A Christmas morning, which comes with snow (you looked, it was there) and a Christmas tree (still there from the day before) but underneath the tree there is not a small toy pony with a glittering long mane and several combs. There is not a Barbie doll to dress up. There is no book about a young girl who fell into a magical world when she climbed up on her roof to try to grab onto the moon, but fell short of the moon and fell into the moon’s reflection in the pond by her house, dropping into the reflection without a splash and realizing that underneath the reflection of the moon in the pond there is a whole other world filled with pale reflections of things that exist in our world, and filled with real things that exist in the World Of The Reflected Moon, things that barely exist in our world above the reflection, and the girl has amazing adventures among these things, meeting the Pale Prince who rules this world from his castle on the Mountain Of Truth, and she wants to marry the Pale Prince but he says that she must return to her world, and she cries but realizes that is true.
That book, which also never existed, is not under the Christmas tree which is actually there, because there is no little Sally to give it to, and so there is no need to inspire a girl to believe in both fantasy and reality, to want by such books to raise a little girl who for a time will exist in both of those worlds, marching on the mountains of the couch wearing a magical cape that once was a towel, raising her hands imperiously over her subjects (a cat, the glittering pony, and several stuffed animals), all these things that never existed.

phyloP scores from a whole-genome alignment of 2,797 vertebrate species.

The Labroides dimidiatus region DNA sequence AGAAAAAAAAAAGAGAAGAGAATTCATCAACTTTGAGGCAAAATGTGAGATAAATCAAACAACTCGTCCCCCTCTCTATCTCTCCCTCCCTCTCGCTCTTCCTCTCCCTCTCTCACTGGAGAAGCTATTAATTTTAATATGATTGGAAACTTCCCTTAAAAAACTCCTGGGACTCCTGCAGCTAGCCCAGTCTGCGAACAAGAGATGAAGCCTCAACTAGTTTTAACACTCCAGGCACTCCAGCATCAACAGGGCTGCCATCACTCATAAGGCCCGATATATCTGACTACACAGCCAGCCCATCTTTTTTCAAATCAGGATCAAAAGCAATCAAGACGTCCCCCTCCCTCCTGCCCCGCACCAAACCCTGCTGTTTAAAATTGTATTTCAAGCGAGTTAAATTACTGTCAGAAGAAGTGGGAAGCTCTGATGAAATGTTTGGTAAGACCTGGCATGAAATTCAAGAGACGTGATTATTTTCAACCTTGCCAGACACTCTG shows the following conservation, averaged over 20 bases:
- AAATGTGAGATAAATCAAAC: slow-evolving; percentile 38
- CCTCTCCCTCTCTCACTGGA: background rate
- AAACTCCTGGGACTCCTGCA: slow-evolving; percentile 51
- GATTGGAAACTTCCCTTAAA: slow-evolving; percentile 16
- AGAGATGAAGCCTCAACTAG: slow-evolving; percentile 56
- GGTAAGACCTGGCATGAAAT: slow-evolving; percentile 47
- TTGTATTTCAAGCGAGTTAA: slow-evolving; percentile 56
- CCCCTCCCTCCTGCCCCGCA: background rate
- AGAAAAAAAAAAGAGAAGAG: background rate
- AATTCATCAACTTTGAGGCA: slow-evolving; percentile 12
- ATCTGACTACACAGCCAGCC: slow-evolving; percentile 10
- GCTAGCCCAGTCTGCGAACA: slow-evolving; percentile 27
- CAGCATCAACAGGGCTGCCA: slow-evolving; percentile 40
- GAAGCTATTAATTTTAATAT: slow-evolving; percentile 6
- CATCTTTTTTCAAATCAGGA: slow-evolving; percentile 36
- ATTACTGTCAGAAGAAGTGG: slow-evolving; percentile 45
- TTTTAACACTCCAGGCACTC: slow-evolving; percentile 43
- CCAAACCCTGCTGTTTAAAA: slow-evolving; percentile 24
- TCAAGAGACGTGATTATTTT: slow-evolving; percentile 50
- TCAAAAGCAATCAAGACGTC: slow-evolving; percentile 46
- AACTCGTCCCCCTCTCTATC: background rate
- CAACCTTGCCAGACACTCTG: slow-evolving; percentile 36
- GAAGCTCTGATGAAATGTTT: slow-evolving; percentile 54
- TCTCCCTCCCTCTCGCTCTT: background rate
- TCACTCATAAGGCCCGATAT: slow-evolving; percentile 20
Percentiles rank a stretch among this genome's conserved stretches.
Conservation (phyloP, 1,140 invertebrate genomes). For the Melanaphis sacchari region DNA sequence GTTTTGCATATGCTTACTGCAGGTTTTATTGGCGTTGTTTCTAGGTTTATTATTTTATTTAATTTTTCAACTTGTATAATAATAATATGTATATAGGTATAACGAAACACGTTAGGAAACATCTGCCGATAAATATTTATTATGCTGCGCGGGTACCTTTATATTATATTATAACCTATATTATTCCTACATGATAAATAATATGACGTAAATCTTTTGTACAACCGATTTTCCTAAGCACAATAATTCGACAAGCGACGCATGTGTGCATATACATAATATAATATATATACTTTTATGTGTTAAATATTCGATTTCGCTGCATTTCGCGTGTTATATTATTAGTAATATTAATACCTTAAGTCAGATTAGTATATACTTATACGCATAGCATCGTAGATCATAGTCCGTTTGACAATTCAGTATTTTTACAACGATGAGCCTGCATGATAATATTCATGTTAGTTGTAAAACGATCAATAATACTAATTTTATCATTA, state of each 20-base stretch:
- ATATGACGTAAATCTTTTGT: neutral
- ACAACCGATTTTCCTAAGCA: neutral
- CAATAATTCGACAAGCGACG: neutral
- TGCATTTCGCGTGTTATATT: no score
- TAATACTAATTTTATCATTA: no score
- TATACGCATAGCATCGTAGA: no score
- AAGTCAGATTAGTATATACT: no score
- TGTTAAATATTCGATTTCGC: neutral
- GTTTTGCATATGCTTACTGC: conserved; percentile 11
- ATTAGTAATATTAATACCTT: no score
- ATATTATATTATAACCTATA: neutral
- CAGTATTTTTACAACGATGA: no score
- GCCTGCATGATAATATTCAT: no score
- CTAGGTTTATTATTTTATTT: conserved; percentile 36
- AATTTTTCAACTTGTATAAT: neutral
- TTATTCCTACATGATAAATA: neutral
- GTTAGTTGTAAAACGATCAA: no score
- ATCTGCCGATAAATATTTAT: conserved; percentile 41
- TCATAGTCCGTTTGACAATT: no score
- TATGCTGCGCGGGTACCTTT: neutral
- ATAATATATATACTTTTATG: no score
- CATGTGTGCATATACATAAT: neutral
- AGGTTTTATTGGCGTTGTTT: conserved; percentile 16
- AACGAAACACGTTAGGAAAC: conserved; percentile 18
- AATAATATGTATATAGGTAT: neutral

Instead, on Christmas morning, there is egg nog, and presents for grown-ups, watches and a table saw and tickets for a trip to Paris in the spring, a wonderful surprise that causes tears to well up and hugs to be exchanged and talk about needing to get passports and a new camera to take pictures of Paris, all things that are taking up the places in the universe that are not occupied by all the things that didn’t exist, and the people who have watches that wind themselves and a need to get a passport, those people don’t even know about all the things that they never had or didn’t have, because those things never existed.
And if they find themselves sometimes glancing at the spaces under the tree almost expectantly, as if there were meant to be packages wrapped in princess wrapping paper there? And if they sometimes look up the stairs to the quiet second level of the house without knowing why? And if they leave a small cookie on the plate, a cutout sugar cookie Christmas tree that has extra jimmies on it, more sprinkles in more colors than any adult would ever want on a cookie, what of it? Each moment they are collapsing further into nothingness the things that never existed, simply by noticing things that do.